– Start fresh. The series doesn’t necessarily need a reboot, although it has a nice jumping point with the (arguably best in the series) RE remake on the gamecube. They could use that as a reboot point and make a new Resident Evil 2, complete with modern game dynamics. Look at Tomb Raider – the new game is utterly brilliant and an absolute success in terms of vision, pushing the franchise forward and introducing amazing new gameplay mechanics while keeping the general feel and concept of the original games intact. Leaping and climbing and exploring still feels very Tomb Raider but the game pushes into the new generation with finess! Take note Capcom.
– Stop breaking the forth wall and build on the immersion again. The chaptered sequences and HUDs etc these days are -awful-. Levels feel totally disconnected from each other and make me feel like I’m playing an arcadey beat-em-up rather than an immersive cinematic experience. The old Resident Evils threw you into the world and made you find your way through the story without breaking up into parts and putting markers and button-prompts and health bars all over the place. This kills the experience.
– Slow the hell down! Don’t move it along at a breakneck place from one set-piece action sequence to the next. Build tension, build ATMOSPHERE, make my fighting intense and enjoyable and spread it out rather than throwing thousands of fodder enemies at me. You know how many times I’ve pointed and shot at something in games now? Literally MILLIONS of times, and it is getting very, very old. Quality over quantity, please!
– Open up the world. RE6 was just a hallway slog, as are so many games today. You know what I want to see in a Resident Evil game? Give me a city, decimated by an outbreak. Let me explore the city, trying to survive. The whole city, not just select streets with barricades everywhere. Let me go into buildings, let there be dynamic weather, let me creep around enemies and take different paths and explore to find my way. I hate to mention them, but think of the end of the first Resident Evil movie, with Alice standing in the middle of the deserted city with a shotgun. Give me that city, let me freely play through it.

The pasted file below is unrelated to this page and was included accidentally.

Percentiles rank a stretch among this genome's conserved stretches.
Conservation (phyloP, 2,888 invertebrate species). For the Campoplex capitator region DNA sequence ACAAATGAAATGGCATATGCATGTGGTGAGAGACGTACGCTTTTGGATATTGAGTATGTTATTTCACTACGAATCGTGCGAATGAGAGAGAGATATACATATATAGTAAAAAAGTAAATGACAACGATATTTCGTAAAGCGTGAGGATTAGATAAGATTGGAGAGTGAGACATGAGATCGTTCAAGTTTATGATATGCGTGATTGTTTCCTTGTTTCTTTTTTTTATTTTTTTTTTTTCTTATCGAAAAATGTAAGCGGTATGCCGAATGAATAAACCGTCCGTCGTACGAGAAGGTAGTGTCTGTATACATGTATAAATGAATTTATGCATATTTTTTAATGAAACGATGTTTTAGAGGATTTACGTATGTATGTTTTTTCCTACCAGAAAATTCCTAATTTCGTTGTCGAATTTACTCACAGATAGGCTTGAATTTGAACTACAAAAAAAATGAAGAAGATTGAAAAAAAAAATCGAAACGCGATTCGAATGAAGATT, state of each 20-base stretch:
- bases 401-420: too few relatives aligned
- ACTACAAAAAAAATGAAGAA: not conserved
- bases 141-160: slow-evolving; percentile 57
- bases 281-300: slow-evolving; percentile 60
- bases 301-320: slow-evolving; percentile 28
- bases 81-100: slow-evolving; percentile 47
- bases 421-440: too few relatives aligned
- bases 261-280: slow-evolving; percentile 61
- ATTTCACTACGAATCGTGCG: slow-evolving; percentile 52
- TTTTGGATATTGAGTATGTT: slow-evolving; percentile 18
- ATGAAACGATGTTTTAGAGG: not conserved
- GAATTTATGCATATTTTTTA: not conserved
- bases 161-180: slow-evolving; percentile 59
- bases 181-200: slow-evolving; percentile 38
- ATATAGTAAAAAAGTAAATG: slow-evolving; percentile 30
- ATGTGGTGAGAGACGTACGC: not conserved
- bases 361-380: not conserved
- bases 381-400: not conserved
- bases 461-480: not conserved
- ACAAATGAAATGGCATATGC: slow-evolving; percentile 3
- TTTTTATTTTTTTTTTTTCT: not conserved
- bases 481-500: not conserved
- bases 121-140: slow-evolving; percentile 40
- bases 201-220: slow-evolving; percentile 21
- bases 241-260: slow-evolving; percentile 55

– One more thing. I don’t want to be a super, invincible ultra-soldier! It’s BORING, and overdone, and kills immersion and reliability to the protagonist. I think the Outbreak series, while poorly executed (ahead of its time, perhaps) was really on to something with it’s multiplayer, level design and characters. I want to be just some regular joe thrown into the world of survival horror and left to figure out how to survive or die. I don’t want to suplex zombies, that’s stupid. I want to struggle with average skills to survive. That’s how you create horror, and it’s very simple. Again, take Tomb Raider for the next example – perhaps I can build to become this amazing super survivor towards the end of the game with a good skill system. In Tomb Raider she starts off an ordinary girl (albiet a very talented, fit, strong, smart and beautiful girl) with no super killing abilities and as you progress she can buy skills that make her a more deadly and efficent killer with awesome execution moves later on. You you have to earn them through hard work. Speaking of, what the hell was with the skills system in RE6? URRggghhh, terrible!!!
– Item management. RE4 did it well, RE6 couldn’t have done it worse.
– Oh, and finally, NO CO-OP.
Thanks again for the article. Fingers crossed for the future of Resident Evil. I know I’m going to be very critical of the next game, although rumours are flying that they’re leaning in the right direction talking about focusing the game more. At least for the meantime we’ll have Revelations. Haven’t had a chance to play it yet and really looking forward to doing so. I hope it does well and Capcom takes note.